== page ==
Inflammatory Mediators of Glaucoma After Corneal Transplantation (AH-Tears)

  • STATUS
    Recruiting
  • End date
    May 26, 2025
  • participants needed
    200
  • sponsor
    Centre hospitalier de l'Université de Montréal (CHUM)
Updated on 26 January 2021
drainage
cataract
blindness
glaucoma
brimonidine tartrate ophthalmic solution
intraocular pressure
aqueous humor
filtration surgery
optic nerve injury

Summary

Glaucoma is the most common threat to vision rehabilitation in patients with Boston keratoprosthesis type 1 (KPro) implantation. High intraocular pressure (IOP) is the most important risk factor for glaucoma and may lead to irreversible retinal and optic nerve damage. Glaucoma drainage device (GDD) surgery is used to divert aqueous humor (AH) from the anterior chamber to an external reservoir to regulate flow and decrease the IOP. The AH is in direct communication with any corneal damage or surgery undertaken in the anterior chamber and can serve as a source of potential biomarkers to detect early inflammatory or glaucomatous changes. Tears are also one of the most accessible and non-invasive source of biomarkers, especially in Kpro eyes where the central optic allows communication between aqueous humor and the tears at the surface of the eye. The investigators propose to test the hypothesis that distinct inflammatory mediators in the AH and tears can serve as biomarkers for glaucoma development and progression after CT, making them specifically amenable to targeted treatment strategies to minimize vision loss.

Description

The only curative treatment for corneal diseases that progress to vision loss is corneal transplantation (CT). Penetrating keratoplasty (PK) involves the surgical replacement of the host cornea with a donor cornea. In cases of graft failure with standard PK, the Boston keratoprosthesis (KPro), the most common artificial cornea, can alternatively restore vision rapidly. A current limitation in the use of KPro is that the vast majority of patients are at high risk of developing glaucoma. Glaucoma contributes to significant ocular morbidity after CT surgery and is the leading cause of irreversible vision loss after CT. High intraocular pressure (IOP) is the most important risk factor for glaucoma and may lead to irreversible retinal and optic nerve damage. Glaucoma is treated using drops or surgery to reduce IOP. When IOP-lowering drugs and laser surgery fail, glaucoma drainage device (GDD) surgery is used to divert aqueous humor (AH) from the anterior chamber to an external reservoir to regulate flow and decrease the IOP. The cause and mechanisms of glaucoma development and progression following CT are still unknown. Neuroinflammation has been suggested to play a key role in glaucomatous damage following CT. The role of inflammatory biomarkers in glaucoma pathogenesis after CT remains poorly understood and must be further studied. The AH is in direct communication with any corneal damage or surgery undertaken in the anterior chamber and can serve as a source of potential biomarkers to detect inflammatory changes in glaucoma. Tears are also one of the most accessible and non-invasive source of biomarkers, especially in Kpro eyes where the central optic allows communication between AH and the tears at the surface of the eye. Full thickness corneal transplantation (penetrating keratoplasty and Boston KPro) and intraocular surgeries for glaucoma, cataract and retina that are required by the participants of the study offer the opportunity to have access to the AH and tears in an accessible and safe way, without additional risks. These samples of AH and tears will be analyzed for multiple inflammatory mediators simultaneously.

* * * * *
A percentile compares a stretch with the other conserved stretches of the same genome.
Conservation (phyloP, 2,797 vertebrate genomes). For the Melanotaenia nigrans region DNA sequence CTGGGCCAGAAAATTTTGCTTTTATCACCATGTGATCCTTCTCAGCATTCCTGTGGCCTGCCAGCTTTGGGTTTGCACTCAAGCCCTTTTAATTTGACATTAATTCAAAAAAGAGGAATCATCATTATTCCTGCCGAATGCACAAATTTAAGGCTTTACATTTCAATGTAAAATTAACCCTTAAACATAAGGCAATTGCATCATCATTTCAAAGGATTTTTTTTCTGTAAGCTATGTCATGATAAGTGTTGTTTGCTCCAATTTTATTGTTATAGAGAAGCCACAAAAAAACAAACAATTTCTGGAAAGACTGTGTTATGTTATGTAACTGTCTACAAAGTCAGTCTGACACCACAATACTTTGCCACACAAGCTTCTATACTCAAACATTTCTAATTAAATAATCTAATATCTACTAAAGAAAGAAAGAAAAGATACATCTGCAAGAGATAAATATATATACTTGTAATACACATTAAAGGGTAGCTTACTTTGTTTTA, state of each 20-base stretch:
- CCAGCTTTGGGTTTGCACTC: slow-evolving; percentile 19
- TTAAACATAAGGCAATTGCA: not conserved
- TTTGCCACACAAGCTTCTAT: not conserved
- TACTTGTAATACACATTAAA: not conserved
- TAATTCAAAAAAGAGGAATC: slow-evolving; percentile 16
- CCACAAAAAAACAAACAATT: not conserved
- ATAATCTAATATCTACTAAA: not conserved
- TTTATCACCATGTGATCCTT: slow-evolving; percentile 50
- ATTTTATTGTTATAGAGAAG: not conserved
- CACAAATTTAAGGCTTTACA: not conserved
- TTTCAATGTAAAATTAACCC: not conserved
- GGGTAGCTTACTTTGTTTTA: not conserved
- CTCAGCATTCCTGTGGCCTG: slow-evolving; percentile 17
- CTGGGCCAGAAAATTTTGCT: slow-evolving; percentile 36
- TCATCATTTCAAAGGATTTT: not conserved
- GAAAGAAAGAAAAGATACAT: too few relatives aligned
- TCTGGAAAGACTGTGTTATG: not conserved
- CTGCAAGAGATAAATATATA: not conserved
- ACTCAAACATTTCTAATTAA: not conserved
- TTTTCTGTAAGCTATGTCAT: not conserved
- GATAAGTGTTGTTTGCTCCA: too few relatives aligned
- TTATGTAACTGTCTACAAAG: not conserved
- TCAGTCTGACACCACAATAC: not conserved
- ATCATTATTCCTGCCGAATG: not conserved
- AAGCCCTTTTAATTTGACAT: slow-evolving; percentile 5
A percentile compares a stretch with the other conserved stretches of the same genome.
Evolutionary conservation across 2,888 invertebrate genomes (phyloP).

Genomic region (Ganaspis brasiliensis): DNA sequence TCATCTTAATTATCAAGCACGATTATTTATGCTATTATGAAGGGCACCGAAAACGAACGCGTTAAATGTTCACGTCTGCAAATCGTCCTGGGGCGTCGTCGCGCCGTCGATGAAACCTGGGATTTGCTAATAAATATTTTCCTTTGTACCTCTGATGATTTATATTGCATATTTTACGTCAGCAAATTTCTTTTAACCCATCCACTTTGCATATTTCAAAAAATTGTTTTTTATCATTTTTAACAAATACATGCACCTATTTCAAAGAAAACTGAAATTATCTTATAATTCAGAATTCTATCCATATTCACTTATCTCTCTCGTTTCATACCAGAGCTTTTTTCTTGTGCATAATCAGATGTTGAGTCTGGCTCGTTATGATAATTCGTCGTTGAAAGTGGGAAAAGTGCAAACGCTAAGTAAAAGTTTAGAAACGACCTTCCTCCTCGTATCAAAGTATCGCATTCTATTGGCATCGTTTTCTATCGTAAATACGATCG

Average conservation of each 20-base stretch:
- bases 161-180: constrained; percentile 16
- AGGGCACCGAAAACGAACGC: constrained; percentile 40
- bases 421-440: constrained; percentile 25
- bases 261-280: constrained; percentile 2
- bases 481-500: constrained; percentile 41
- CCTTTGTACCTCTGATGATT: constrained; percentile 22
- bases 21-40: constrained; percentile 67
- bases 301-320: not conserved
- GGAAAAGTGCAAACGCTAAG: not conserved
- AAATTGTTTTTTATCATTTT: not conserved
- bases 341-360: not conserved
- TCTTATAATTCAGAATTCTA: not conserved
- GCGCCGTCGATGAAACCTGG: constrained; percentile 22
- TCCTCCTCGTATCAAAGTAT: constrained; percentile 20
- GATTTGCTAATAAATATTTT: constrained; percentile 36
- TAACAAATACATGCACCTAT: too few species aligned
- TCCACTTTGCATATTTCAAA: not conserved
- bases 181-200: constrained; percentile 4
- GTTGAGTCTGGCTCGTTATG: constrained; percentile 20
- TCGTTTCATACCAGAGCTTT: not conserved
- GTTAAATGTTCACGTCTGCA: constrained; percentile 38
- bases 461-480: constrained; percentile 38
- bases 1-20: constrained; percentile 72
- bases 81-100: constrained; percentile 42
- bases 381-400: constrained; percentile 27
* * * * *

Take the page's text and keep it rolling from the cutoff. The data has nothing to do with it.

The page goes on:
HYPOTHESIS

The investigators propose to test the hypothesis that distinct inflammatory mediators in the AH and tears can serve as biomarkers for glaucoma development and progression after CT, making them specifically amenable to targeted treatment strategies to minimize vision loss.

OBJECTIVES
  1. To examine the (a) presence and (b) concentration of inflammatory mediators in glaucoma after corneal transplantation.
  2. To examine the correlation between the presence and concentration of inflammatory mediators and clinical ophthalmological data.
  3. To examine the correlation between the inflammatory mediators found in aqueous humor and tears.

Details
Condition Ocular Hypertension, Ocular Hypertension, Glaucoma, Glaucoma, Corneal transplant, Inflammation, Inflammation, keratoplasty
Treatment Sampling of tears, Sampling of aqueous humor
Clinical Study IdentifierNCT04339907
SponsorCentre hospitalier de l'Université de Montréal (CHUM)
Last Modified on26 January 2021

Eligibility

Yes No Not Sure

Inclusion Criteria

Aged 18 years old or older
Informed consent
Ability to be followed for the duration of the study
Presence of ocular disease specified for each group
Specific criteria for each group
Group 1 : have no glaucoma and no systemic diseases
Group 2 : need to have glaucoma filtration surgery without prior corneal transplantation
Group 3 : need to have corneal transplantation (penetrating keratoplasty or Boston keratoprosthesis), with or without glaucoma
Group 4 : need to have intraocular surgery after prior corneal transplantation (penetrating keratoplasty or Boston keratoprosthesis)
Group 5 : need to have glaucoma filtration surgery with prior corneal transplantation (penetrating keratoplasty or Boston keratoprosthesis)

Exclusion Criteria

Aged less than 18
Inability to give informed consent
Presence of ocular diseases other than those studied herein
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